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Title: Neutron Generators for Spent Fuel Assay

Abstract

The Next Generation Safeguards Initiative (NGSI) of the U.S. DOE has initiated a multi-lab/university collaboration to quantify the plutonium (Pu) mass in, and detect the diversion of pins from, spent nuclear fuel (SNF) assemblies with non-destructive assay (NDA). The 14 NDA techniques being studied include several that require an external neutron source: Delayed Neutrons (DN), Differential Die-Away (DDA), Delayed Gammas (DG), and Lead Slowing-Down Spectroscopy (LSDS). This report provides a survey of currently available neutron sources and their underlying technology that may be suitable for NDA of SNF assemblies. The neutron sources considered here fall into two broad categories. The term 'neutron generator' is commonly used for sealed devices that operate at relatively low acceleration voltages of less than 150 kV. Systems that employ an acceleration structure to produce ion beam energies from hundreds of keV to several MeV, and that are pumped down to vacuum during operation, rather than being sealed units, are usually referred to as 'accelerator-driven neutron sources.' Currently available neutron sources and future options are evaluated within the parameter space of the neutron generator/source requirements as currently understood and summarized in section 2. Applicable neutron source technologies are described in section 3. Commercially available neutron generatorsmore » and other source options that could be made available in the near future with some further development and customization are discussed in sections 4 and 5, respectively. The pros and cons of the various options and possible ways forward are discussed in section 6. Selection of the best approach must take a number of parameters into account including cost, size, lifetime, and power consumption, as well as neutron flux, neutron energy spectrum, and pulse structure that satisfy the requirements of the NDA instrument to be built.« less

Authors:
Publication Date:
Research Org.:
Lawrence Berkeley National Lab. (LBNL), Berkeley, CA (United States)
Sponsoring Org.:
Accelerator& Fusion Research Division
OSTI Identifier:
1015331
Report Number(s):
LBNL-4426E
TRN: US1102896
DOE Contract Number:  
DE-AC02-05CH11231
Resource Type:
Technical Report
Country of Publication:
United States
Language:
English
Subject:
46; 98; ACCELERATION; DELAYED NEUTRONS; ION BEAMS; LIFETIME; NEUTRON FLUX; NEUTRON GENERATORS; NEUTRON SOURCES; NEUTRONS; NUCLEAR FUELS; PLUTONIUM; SAFEGUARDS; SLOWING-DOWN; SPECTROSCOPY; SPENT FUELS; neutron generator, nuclear safeguards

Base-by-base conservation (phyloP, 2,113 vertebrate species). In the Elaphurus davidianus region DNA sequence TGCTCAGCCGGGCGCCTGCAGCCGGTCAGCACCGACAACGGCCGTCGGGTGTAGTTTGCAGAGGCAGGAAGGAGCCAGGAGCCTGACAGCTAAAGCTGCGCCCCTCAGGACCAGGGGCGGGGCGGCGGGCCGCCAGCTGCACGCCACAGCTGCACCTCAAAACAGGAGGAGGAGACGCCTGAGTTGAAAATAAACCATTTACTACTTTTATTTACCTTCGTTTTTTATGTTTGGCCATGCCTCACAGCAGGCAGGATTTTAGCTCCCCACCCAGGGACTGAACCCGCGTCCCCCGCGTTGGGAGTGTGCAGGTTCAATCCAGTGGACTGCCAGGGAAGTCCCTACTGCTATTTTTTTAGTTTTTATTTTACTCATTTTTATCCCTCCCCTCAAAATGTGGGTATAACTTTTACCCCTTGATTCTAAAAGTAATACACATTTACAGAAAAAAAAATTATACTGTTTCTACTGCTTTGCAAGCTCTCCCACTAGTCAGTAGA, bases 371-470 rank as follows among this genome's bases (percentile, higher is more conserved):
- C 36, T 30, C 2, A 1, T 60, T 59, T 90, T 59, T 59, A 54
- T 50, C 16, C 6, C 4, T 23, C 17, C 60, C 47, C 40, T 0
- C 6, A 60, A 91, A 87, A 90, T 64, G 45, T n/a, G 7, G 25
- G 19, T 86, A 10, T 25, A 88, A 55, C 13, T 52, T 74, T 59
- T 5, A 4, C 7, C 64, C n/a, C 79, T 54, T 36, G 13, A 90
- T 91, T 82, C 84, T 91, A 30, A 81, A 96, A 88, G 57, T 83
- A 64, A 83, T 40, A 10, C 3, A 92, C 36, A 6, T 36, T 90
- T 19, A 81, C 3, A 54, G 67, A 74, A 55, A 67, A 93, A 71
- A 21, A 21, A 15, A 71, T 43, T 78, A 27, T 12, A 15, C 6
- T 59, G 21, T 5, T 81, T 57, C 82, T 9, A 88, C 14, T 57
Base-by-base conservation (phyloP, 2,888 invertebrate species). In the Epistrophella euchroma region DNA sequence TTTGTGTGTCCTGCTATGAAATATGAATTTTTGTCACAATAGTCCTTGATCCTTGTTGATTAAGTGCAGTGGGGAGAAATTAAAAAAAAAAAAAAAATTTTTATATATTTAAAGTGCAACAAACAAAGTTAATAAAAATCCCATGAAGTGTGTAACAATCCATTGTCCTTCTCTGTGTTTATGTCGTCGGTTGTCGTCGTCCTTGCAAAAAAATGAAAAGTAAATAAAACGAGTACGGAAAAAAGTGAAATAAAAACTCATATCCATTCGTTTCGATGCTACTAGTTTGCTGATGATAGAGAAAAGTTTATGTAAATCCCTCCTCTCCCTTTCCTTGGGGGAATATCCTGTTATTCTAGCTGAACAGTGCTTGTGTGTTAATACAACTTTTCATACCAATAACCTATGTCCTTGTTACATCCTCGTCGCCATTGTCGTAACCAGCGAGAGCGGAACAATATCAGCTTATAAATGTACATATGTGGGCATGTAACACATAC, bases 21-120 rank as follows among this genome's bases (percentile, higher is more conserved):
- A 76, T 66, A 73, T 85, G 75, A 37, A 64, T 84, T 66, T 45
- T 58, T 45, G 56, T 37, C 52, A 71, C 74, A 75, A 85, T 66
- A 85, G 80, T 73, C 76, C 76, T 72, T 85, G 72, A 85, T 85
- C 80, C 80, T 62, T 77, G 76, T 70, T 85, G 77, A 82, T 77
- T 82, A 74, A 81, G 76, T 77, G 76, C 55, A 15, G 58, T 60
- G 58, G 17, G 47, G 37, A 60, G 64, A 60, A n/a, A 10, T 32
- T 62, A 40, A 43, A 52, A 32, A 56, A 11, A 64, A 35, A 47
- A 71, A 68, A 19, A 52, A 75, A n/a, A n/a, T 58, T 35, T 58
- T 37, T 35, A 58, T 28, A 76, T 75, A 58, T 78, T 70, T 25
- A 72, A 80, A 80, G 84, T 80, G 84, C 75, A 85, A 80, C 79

Citation Formats

Ludewigt, Bernhard A. Neutron Generators for Spent Fuel Assay. United States: N. p., 2010. Web. doi:10.2172/1015331.
Ludewigt, Bernhard A. Neutron Generators for Spent Fuel Assay. United States. doi:10.2172/1015331.
Ludewigt, Bernhard A. Thu . "Neutron Generators for Spent Fuel Assay". United States. doi:10.2172/1015331. https://www.osti.gov/servlets/purl/1015331.
@article{osti_1015331,
title = {Neutron Generators for Spent Fuel Assay},
author = {Ludewigt, Bernhard A},
abstractNote = {The Next Generation Safeguards Initiative (NGSI) of the U.S. DOE has initiated a multi-lab/university collaboration to quantify the plutonium (Pu) mass in, and detect the diversion of pins from, spent nuclear fuel (SNF) assemblies with non-destructive assay (NDA). The 14 NDA techniques being studied include several that require an external neutron source: Delayed Neutrons (DN), Differential Die-Away (DDA), Delayed Gammas (DG), and Lead Slowing-Down Spectroscopy (LSDS). This report provides a survey of currently available neutron sources and their underlying technology that may be suitable for NDA of SNF assemblies. The neutron sources considered here fall into two broad categories. The term 'neutron generator' is commonly used for sealed devices that operate at relatively low acceleration voltages of less than 150 kV. Systems that employ an acceleration structure to produce ion beam energies from hundreds of keV to several MeV, and that are pumped down to vacuum during operation, rather than being sealed units, are usually referred to as 'accelerator-driven neutron sources.' Currently available neutron sources and future options are evaluated within the parameter space of the neutron generator/source requirements as currently understood and summarized in section 2. Applicable neutron source technologies are described in section 3. Commercially available neutron generators and other source options that could be made available in the near future with some further development and customization are discussed in sections 4 and 5, respectively. The pros and cons of the various options and possible ways forward are discussed in section 6. Selection of the best approach must take a number of parameters into account including cost, size, lifetime, and power consumption, as well as neutron flux, neutron energy spectrum, and pulse structure that satisfy the requirements of the NDA instrument to be built.},
doi = {10.2172/1015331},
journal = {},
number = ,
volume = ,
place = {United States},
year = {Thu Dec 30 00:00:00 EST 2010},
month = {Thu Dec 30 00:00:00 EST 2010}
}

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